Coming soon to a public domain near you!
A fun thing to do on New Year’s Day (after a good night’s rest…! 🥳😄) is to see what new stuff is now freely available in the public domain! 2019 saw the first batch of new stuff to enter the U.S. public domain in over 20 years and I’m excited to see more stuff entering the public domain in 2020. On January 1, 2020, most* works published in the U.S. in 1924 will enter the public domain.
If you are not a copyright nerd and/or public domain enthusiast, the public domain is made up of works (books, movies, music, etc.) that are not protected by copyright or other intellectual property laws and are therefore free for anyone to use or reuse. This means that you can build upon these freely available works to create new works. For example, Disney has made tons of movies based on materials in the public domain, especially fairy tales. (On the flip side, Disney has also been heavily involved in lobbying for copyright extensions to make sure that their works are protected for as long as possible.)
Lifehacker has noted a few of the highlights from 1924 that will be entering the public domain, including the Buster Keaton silent movie Sherlock Jr., George Gershwin’s musical score for Rhapsody in Blue, and Agatha Christie’s book Poirot Investigates. Here in Falvey’s Distinctive Collections, we’ve got 93 books in our catalog that will potentially be entering the public domain next year. We’ve always got a lot in our scanning queue, but we’ll make sure to get a few shorter issues of 1924 popular literature periodicals up in early January to celebrate their entry into the public domain!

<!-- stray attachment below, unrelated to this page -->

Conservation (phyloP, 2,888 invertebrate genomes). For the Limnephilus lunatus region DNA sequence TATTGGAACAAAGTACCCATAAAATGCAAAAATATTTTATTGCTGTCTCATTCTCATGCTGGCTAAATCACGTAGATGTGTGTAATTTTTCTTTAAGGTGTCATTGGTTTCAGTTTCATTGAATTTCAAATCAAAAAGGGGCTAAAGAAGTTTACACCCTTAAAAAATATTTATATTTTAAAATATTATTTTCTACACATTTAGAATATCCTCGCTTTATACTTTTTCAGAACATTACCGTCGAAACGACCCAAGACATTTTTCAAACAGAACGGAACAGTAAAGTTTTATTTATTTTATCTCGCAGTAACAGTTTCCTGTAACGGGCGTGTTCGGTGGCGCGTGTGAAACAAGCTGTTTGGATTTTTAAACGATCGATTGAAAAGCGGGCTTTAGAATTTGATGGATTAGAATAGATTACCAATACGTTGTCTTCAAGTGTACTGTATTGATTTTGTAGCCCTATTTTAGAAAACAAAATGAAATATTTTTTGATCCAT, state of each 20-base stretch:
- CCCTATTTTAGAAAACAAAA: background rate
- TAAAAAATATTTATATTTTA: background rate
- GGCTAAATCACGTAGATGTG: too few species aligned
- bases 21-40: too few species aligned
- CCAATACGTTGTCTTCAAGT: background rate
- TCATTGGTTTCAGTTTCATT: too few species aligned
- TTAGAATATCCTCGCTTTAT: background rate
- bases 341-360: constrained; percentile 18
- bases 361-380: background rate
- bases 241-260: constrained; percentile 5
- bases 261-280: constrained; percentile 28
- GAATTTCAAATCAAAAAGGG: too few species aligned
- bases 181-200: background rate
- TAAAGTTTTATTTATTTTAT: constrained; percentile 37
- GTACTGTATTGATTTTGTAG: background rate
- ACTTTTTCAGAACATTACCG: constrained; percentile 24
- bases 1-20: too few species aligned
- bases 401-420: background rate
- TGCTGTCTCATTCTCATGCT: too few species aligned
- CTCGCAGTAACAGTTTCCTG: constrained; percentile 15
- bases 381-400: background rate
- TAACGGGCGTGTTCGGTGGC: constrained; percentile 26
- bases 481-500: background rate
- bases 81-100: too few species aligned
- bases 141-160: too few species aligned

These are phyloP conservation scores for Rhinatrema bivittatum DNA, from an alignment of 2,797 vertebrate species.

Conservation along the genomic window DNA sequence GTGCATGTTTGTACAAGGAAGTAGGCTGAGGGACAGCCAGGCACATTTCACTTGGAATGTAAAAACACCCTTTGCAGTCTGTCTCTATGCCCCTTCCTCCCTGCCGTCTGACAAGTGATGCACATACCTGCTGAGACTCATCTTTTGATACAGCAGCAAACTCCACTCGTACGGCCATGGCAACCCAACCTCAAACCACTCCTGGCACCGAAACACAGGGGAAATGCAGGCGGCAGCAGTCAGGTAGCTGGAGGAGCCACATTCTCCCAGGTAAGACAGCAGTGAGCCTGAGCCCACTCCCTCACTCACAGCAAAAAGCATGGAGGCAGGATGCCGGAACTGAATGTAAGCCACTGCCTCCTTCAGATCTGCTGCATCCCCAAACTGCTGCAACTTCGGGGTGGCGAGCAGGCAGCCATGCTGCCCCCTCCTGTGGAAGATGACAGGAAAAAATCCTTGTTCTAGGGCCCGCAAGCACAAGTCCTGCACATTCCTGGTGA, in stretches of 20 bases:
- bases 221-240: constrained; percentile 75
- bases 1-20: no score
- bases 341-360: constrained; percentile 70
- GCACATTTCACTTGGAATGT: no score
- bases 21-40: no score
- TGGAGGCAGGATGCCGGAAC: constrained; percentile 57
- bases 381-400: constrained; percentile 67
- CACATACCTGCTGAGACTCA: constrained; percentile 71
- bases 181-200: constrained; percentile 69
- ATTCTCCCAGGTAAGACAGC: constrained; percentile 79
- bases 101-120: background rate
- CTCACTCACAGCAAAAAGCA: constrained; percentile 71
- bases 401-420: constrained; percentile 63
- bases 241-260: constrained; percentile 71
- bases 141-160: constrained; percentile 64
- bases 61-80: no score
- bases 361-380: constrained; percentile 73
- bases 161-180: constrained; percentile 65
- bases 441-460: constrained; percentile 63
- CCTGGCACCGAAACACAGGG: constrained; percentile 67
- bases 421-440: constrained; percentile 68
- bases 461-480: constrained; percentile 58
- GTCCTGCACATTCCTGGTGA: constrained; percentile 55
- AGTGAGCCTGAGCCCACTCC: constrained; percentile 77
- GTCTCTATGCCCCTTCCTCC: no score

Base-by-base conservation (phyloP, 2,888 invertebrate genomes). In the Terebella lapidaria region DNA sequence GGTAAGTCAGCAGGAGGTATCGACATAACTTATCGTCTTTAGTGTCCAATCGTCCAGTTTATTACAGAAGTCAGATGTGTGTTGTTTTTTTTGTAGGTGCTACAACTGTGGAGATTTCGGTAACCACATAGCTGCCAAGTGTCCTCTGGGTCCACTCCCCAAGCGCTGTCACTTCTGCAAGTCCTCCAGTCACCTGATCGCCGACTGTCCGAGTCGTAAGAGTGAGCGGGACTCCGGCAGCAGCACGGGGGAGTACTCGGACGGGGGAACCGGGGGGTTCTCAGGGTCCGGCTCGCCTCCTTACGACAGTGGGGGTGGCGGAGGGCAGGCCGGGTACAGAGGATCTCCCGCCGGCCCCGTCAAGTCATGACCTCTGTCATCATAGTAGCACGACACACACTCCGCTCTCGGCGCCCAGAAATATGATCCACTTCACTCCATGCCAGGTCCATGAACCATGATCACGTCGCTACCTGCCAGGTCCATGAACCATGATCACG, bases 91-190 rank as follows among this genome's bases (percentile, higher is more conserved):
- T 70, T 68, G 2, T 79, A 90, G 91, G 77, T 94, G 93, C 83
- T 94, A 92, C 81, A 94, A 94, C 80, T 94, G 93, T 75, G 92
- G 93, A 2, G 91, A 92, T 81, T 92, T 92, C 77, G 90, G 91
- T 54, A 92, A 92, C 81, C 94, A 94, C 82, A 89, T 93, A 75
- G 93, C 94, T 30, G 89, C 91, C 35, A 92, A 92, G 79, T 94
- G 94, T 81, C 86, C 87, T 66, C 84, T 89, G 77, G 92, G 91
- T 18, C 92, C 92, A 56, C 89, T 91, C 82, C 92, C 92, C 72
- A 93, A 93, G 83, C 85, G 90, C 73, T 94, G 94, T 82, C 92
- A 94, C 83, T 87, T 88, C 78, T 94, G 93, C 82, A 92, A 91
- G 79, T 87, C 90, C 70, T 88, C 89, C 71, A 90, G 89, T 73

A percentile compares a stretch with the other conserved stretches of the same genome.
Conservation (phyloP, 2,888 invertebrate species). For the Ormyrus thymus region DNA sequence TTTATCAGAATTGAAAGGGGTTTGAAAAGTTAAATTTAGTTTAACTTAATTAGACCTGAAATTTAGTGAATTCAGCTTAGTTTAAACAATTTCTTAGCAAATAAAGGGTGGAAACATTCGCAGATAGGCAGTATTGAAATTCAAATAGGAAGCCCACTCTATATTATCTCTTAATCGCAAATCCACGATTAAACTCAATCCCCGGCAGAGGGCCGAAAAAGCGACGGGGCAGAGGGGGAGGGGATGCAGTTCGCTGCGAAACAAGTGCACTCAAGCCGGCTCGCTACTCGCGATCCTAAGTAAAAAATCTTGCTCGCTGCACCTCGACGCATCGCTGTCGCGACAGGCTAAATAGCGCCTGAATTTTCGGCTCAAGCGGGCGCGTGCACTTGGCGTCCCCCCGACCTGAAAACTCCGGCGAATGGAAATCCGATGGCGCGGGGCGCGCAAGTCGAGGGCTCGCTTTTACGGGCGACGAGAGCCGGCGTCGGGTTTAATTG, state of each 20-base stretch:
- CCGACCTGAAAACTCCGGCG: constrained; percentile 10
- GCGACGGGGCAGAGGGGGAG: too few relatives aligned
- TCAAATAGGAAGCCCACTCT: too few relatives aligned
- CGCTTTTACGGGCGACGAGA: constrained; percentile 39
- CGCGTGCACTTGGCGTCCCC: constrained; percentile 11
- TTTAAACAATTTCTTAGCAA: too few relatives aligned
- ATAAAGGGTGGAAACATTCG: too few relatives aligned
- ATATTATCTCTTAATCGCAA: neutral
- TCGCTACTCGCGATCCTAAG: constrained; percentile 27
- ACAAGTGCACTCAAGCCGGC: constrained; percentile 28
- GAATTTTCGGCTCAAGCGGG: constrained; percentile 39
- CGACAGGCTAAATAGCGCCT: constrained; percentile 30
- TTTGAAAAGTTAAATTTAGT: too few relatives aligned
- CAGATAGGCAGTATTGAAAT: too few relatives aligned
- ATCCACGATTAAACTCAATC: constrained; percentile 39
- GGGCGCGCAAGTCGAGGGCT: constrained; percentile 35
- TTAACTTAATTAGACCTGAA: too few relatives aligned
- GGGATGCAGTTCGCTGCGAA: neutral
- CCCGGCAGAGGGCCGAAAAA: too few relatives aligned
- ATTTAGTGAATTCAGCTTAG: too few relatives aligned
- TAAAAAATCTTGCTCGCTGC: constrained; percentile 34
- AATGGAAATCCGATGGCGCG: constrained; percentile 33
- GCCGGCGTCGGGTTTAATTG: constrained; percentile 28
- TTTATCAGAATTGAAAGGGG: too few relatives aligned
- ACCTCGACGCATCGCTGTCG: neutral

*U.S. Copyright law is complicated, so you should always double-check the status of works! In particular, audio recordings are governed by an entirely separate set of copyright laws.
Bacon, Thomas. “Characters That Should Be Public Domain (If It Wasn’t For Disney).” ScreenRant. 25 August 2019.
Middleton, Theodora. “Do bad things happen when works enter the Public Domain?” Open Knowledge Foundation Blog. 8 October 2012.
Redmond, Sean. “U.S. Copyright History 1923–1964.” The New York Public Library. 31 May 2019.
“Why the Public Domain Matters.” Duke University School of Law, Center for the Study of the Public Domain. 2019.
And finally, if you’ll be in Washington, D.C., on January 30, 2020, you can attend a Public Domain Day party hosted at the American University Washington College of Law.
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